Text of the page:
Helping bioinformaticians transition to running workloads on AWS

This post was contributed by Swaine Chen, Amazon Scholar, APJ Health; Austin Cherian, Sr. Product Manager, HPC; Sarah Geiger, Postdoctoral fellow, National University of Singapore; and Suma Tiruvayipati, Postdoctoral fellow, National University of Singapore


Genomics and bioinformatics are transforming all aspects of biomedical research, especially through increases in scale and analysis complexity. Key drivers of these changes are:

  1. Growing data sets from increased output and lowered cost of DNA sequencers and other high-throughput technologies
  2. Improved algorithms enabled by advances in computing, particularly in the cloud
  3. Better and larger online databases being built by research communities
  4. Accelerating expectations in grants and manuscripts for innovating at scale and sophistication

These are exciting times! However, researchers also potentially face challenges with emerging technology, and support from institutions may vary with available resources and expertise. Therefore, while individual breakthrough results from new technology applications might grab headlines, raising the overall research community’s expertise on emerging technologies is also critical and potentially more impactful.

Identifying common challenges

There are numerous resources available to help bioinformaticians learn and work. These span the range from online forums and courses to books and published articles in the scientific literature. Many times, local user groups, the local IT or scientific computing team, or even “asking that person in the other lab” is where support happens. There are also web applications, recipes and code snippets, frameworks and workflow managers, and integrated development environments (or IDE-like solutions like Galaxy or Jupyter notebooks). There are containers and code repositories and online data stores and cloud resources. This rich ecosystem can be daunting for a new user.

We saw a common set of problems among research bioinformaticians, especially with beginning researchers, across four major categories:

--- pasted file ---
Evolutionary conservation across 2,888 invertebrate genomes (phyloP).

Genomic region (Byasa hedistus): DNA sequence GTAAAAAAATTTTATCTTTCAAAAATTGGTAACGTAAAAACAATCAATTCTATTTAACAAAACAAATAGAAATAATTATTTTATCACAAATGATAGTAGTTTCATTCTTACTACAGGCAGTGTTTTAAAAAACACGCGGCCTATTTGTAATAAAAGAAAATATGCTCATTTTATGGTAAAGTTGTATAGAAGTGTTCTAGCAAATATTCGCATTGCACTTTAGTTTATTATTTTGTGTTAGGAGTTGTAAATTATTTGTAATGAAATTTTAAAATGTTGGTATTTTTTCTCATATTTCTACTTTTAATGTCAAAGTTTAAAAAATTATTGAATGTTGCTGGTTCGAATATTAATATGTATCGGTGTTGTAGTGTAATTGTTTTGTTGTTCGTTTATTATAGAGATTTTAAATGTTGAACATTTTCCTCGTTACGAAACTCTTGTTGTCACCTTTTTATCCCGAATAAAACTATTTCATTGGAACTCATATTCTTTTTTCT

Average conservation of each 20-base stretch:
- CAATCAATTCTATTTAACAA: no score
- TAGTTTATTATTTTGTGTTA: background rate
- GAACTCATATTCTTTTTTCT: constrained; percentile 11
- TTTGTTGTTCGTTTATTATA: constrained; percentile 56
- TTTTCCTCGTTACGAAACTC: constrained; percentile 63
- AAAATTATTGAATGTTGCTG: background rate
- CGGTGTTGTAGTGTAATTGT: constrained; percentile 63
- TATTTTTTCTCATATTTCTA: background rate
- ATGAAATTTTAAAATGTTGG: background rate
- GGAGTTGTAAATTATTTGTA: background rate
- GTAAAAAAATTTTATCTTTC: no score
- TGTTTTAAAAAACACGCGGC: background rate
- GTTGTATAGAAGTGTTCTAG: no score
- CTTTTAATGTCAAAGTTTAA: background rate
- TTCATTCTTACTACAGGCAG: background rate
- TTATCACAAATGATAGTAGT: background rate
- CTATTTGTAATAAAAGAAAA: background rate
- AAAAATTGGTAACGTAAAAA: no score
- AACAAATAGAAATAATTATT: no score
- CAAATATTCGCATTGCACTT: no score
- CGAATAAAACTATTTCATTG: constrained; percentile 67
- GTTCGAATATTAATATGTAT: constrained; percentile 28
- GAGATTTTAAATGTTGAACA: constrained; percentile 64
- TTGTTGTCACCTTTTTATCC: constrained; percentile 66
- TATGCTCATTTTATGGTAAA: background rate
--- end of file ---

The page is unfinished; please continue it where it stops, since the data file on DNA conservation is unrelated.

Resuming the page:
1. Acquiring computing resources. For example, installing a Linux virtual machine on a laptop or getting an account on a university/department cluster. Researchers face many options and technical tradeoffs that beginning users lack context within which to properly decide.
  2. Locating or installing software. Accessing bioinformatics software usually requires some minimal understanding of system administration and package managers or of operating in shared clusters with managed software, such as loading environment modules.
  3. Accessing data. Moving data between different locations often requires basic knowledge of networking, client-server architecture, and authentication. More seamless configurations, such as common shared drives or host-guest integration, may require even deeper knowledge to set up initially.
  4. Analyzing data. Finally, after all this, you can start analyzing data! This is where the diversity of tools and scale of data can generate additional challenges.

Improving the process

With cloud computing, we believe several of these issues can be made easier for a large proportion of budding bioinformaticians. Specifically, cloud computing on AWS provides services that are ideal for completely solving the first challenge of acquiring computing resources. AWS offers virtual servers with Amazon Elastic Compute Cloud (Amazon EC2) and storage with Amazon Simple Storage Service (Amazon S3). Amazon Machine Images (AMIs), the AWS Marketplace, and container registries, such as Amazon Elastic Container Registry (Amazon ECR), can help with the second challenge of getting installed software.  When public data is required (the third challenge above), the Registry of Open Data on AWS can facilitate access to a growing collection of data sets.